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Chris Niemczyk

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  1. I just found an interesting little bit on the Tillotson company. Tillotson.pdf
  2. Thank you Alan. It was a lot of work, but I'm just happy to have figured out who made this piece of history. C. Craft, thank you for that info. I appreciate that.
  3. Well, after hours of tedious work, I've been able to finally pretty much identify my anvil. It is a Tillotson. I was able to pull out the letters LOT on the first line and EF E D on the second line. Also the X and the right side of the heart. And after searching on line, I found someone else that has a Tillotson that has the number 2 on the front foot.
  4. I've been working on my anvil. Mt daughter and I tried the silly putty trick the other night, but that didn't work. She then tried a few tricks of her own, which involved a little bit of sanding and using a pencil. Although that didn't really work either, I've slowly been sanding lightly, and I've found another line of letters. I almost think that I can see Sheffield on the second line. I'm still at a loss as to the first line, which I know has an L. I've got to admit, this certainly has been a challenge.
  5. Ok, I didn't think of that using different filters on the camera. I will have to try that as well.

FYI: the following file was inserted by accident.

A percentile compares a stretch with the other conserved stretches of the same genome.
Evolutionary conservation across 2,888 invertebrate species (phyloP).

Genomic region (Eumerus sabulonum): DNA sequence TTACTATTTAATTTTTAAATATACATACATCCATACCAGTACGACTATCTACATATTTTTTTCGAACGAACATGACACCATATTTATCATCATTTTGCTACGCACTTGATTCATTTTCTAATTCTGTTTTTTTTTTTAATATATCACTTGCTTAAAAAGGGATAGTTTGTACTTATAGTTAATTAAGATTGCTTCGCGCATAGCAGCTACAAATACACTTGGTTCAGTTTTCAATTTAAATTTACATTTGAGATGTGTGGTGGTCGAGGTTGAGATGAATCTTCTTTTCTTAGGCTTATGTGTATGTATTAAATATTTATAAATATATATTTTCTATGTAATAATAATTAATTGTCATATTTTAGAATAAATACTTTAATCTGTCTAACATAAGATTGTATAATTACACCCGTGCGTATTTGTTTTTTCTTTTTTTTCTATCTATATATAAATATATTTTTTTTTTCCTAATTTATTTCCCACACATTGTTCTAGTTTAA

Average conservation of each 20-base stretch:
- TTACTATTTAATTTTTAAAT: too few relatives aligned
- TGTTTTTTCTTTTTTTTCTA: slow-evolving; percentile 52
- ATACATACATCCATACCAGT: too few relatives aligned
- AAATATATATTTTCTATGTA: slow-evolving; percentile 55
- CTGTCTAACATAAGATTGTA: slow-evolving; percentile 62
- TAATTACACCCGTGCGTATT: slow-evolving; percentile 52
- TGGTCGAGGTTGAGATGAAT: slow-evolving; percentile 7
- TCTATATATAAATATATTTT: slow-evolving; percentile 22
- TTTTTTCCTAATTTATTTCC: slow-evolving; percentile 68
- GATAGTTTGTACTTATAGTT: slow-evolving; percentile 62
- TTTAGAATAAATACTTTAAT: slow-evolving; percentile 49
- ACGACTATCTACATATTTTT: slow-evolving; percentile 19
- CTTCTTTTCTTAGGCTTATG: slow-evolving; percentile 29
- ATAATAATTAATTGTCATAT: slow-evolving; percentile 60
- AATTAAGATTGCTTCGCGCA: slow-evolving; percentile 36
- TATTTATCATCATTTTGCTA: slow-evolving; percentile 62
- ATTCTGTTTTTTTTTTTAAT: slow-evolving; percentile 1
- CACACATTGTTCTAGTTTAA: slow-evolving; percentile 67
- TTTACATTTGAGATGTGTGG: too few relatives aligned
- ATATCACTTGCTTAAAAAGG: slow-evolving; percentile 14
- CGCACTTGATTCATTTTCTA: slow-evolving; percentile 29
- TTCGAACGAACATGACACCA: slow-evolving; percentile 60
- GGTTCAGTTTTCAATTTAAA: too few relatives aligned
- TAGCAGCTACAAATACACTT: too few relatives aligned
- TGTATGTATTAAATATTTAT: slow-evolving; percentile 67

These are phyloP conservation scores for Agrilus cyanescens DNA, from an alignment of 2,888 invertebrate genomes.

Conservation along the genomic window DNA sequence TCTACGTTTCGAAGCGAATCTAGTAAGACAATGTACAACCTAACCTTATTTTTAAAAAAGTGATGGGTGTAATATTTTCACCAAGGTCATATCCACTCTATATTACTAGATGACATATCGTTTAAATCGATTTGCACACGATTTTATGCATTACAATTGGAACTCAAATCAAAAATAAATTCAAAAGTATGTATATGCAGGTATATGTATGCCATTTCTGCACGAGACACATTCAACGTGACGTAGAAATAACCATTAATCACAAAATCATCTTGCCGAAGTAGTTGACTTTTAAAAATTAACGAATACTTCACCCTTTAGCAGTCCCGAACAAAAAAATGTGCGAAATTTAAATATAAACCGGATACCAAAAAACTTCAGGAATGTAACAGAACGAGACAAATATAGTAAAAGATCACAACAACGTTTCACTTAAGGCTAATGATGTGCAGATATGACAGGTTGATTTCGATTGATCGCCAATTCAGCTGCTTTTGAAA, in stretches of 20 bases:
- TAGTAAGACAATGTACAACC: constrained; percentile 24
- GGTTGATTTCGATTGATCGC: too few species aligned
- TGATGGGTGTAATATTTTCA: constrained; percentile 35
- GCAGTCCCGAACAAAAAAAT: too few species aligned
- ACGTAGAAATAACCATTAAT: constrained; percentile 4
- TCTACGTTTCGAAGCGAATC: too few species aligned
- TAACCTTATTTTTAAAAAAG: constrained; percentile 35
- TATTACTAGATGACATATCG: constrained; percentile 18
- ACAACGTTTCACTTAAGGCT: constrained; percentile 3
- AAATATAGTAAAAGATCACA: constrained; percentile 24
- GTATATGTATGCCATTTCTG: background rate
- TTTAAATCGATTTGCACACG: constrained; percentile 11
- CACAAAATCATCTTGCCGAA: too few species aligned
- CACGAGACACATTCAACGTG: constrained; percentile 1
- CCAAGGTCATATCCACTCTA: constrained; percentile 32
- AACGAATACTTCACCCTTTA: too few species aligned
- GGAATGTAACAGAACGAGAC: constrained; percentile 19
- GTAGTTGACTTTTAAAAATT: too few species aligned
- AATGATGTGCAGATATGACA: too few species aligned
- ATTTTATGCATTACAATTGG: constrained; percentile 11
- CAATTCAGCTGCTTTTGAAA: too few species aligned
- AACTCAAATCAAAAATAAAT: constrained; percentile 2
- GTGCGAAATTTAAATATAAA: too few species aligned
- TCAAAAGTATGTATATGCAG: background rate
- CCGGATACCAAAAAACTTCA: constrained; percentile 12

6. I did try the paper and pencil rubbing, but to no avail. I think I have managed to find a letter "L" for the most part dead center of the anvil on the right side. I will try to focus on that area and see what I can find.
  7. I actually do have a hot glue gun, so I could do both methods.
  8. No, I haven't tried that yet. I think that I will try that technique. I just got Postman's books on mouse hole forge and anvils in America. I've determined it isn't a mouse hole because the stone weight is stamped on the left side. I have been able to narrow the manufacturing of it between 1830 to 1850.
  9. That is really awesome to know. Oh, it will be used well. Thank you for the welcome.
  10. Very cool. So you're thinking it's probably a mouse hole anvil? I really wish I could pick something up on the right side so it could be possibly dated. The history of these old anvils really interests me, and I can't wait to hear it sing again. Thank you for the info Alan, I really appreciate it.
  11. Hello all. I am new to this forum as well as knife making. I'm getting all the things I need to get started slowly. I just got my anvil this past weekend from New York. I have tried all the tricks I can think of to pull any maker's marks off the side, but I'm afraid it is too far gone. I tried flour, chalk, paper and pencil. That marks are on it is the hundred weight on the left side, it is 1 2 14. That converts to 182 pounds, and a digital scale had it at 180. There is also a mark under the number 2, it is three horizontal lines and another line going from the top line, on its left corner, towards the bottom line, on its right corner. I'm not sure if this was made during manufacturing, or if it's proof marks from a chisel. There is a hand punched name on the bottom right side that is upside down to the anvil. It says J. Gray. The only other mark I can find is a stamped number 2 in the middle of the front foot. I've posted pictures of my anvil. I look forward to hearing from anyone that can help and I'm excited about getting into this new adventure.
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